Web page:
What could be the cause of my heavy periods?

  • In at least 50% of patients with menstrual disorders, including heavy periods and bleeding between periods, there is no obvious explanation; we call this dysfunctional uterine bleeding. Furthermore, the fact that fibroids, for example are found in a patient with heavy periods, does not prove that the fibroids are the cause of the problem. The periods may be heavy even if the fibroids were not present (Q4.3). The same would be equally true for other abnormalities including endometriosis.
  • Fibroids (14).
  • Endometriosis(Q 23.18) is a condition where tissue similar to the endometrium (lining of the womb) is found in other sites usually around the pelvic area.
  • Adenomyosis (sometimes called internal endometriosis) is a condition where endometrial-type (lining of the womb) tissue can be found in the muscle wall of the uterus. When there is adenomyosis, the uterus is enlarged and may be tender. Ultrasound may suggest adenomyosis but the diagnosis can only be confirmed when the uterus is examined following hysterectomy.
  • Pelvic inflammatory disease (Q 20.2).
  • Conventional intra-uterine contraceptive devices - IUCDs (Q17.1).
  • Endometrial polyps (a polyp is like a skin-tag;Figure 24.1).
  • Occasionally, the development of the uterus may have been abnormal (congenital uterine abnormalityQ6.5).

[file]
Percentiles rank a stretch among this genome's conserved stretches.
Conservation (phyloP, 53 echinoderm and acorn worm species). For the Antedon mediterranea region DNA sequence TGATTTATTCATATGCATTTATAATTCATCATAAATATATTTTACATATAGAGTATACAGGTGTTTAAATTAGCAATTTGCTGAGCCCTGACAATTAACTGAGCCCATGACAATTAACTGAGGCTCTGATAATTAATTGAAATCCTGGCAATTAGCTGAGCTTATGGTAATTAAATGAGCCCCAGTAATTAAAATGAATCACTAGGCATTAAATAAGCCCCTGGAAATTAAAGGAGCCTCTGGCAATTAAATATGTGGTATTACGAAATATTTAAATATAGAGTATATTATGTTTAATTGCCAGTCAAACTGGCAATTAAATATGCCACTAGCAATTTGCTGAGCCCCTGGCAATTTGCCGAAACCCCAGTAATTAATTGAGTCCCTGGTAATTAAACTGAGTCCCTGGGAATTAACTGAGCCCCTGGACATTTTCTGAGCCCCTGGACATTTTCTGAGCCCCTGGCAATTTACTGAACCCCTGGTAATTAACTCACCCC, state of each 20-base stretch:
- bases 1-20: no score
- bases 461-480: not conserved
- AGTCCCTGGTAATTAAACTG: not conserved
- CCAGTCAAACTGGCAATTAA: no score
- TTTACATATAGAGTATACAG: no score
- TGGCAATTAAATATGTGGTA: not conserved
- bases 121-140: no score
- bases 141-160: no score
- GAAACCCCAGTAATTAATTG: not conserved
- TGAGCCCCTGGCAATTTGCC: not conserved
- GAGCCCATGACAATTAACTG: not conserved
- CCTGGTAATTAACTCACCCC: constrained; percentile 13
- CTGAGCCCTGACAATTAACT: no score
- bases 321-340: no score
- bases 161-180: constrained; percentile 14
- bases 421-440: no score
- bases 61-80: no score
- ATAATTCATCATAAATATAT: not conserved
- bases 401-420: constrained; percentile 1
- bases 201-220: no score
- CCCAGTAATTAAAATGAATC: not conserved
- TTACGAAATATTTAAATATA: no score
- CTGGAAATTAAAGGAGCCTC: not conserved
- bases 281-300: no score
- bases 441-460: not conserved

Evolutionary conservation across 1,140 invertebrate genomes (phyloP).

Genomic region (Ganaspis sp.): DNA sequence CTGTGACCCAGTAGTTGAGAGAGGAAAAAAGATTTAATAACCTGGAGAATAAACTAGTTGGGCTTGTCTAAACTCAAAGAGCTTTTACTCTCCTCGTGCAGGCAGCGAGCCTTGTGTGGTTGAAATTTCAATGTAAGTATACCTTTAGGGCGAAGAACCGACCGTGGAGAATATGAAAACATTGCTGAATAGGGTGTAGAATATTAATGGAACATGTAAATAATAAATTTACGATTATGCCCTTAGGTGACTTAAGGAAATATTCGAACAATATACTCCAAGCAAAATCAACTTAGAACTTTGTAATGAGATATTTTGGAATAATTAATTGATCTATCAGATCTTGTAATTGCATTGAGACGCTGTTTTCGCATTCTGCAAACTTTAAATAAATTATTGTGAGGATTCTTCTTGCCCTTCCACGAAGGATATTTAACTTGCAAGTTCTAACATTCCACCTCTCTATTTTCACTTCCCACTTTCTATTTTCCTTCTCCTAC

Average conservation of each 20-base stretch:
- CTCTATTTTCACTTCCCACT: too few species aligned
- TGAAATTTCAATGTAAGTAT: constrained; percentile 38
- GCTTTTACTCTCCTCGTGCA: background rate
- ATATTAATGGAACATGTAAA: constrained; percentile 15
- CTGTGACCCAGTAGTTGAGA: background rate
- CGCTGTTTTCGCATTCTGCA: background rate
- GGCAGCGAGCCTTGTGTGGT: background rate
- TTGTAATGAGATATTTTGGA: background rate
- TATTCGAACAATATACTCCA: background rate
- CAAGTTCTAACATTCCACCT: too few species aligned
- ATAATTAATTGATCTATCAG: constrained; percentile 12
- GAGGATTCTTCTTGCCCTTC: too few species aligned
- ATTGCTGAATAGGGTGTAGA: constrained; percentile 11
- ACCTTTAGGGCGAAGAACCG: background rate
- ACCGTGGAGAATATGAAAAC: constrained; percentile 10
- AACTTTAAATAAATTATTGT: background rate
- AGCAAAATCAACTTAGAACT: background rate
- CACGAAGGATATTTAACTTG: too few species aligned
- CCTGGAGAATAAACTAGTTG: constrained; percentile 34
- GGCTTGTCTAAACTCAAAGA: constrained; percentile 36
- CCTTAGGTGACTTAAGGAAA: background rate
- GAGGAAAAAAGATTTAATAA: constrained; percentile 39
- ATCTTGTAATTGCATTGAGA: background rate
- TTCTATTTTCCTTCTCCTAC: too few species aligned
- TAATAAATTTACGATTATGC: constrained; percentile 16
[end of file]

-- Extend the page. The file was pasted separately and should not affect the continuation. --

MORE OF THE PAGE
• There is some evidence that adiposity increase the incidence of heavy periods and the need for hysterectomy and adiposity is increasing.0801

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This is the personal website of David A Viniker MD FRCOG, retired Consultant Obstetrician and Gynaecologist - Specialist Interests - Reproductive Medicine including Infertility, PCOS, PMS, Menopause and HRT.
I do hope that you find the answers to your women's health questions in the patient information and medical advice provided.

I do hope that you find the answers to your women's health questions in the patient information and medical advice provided.

The aim of this web site is to provide a general guide and it is not intended as a substitute for a consultation with an appropriate specialist in respect of individual care and treatment.

David Viniker retired from active clinical practice in 2012.
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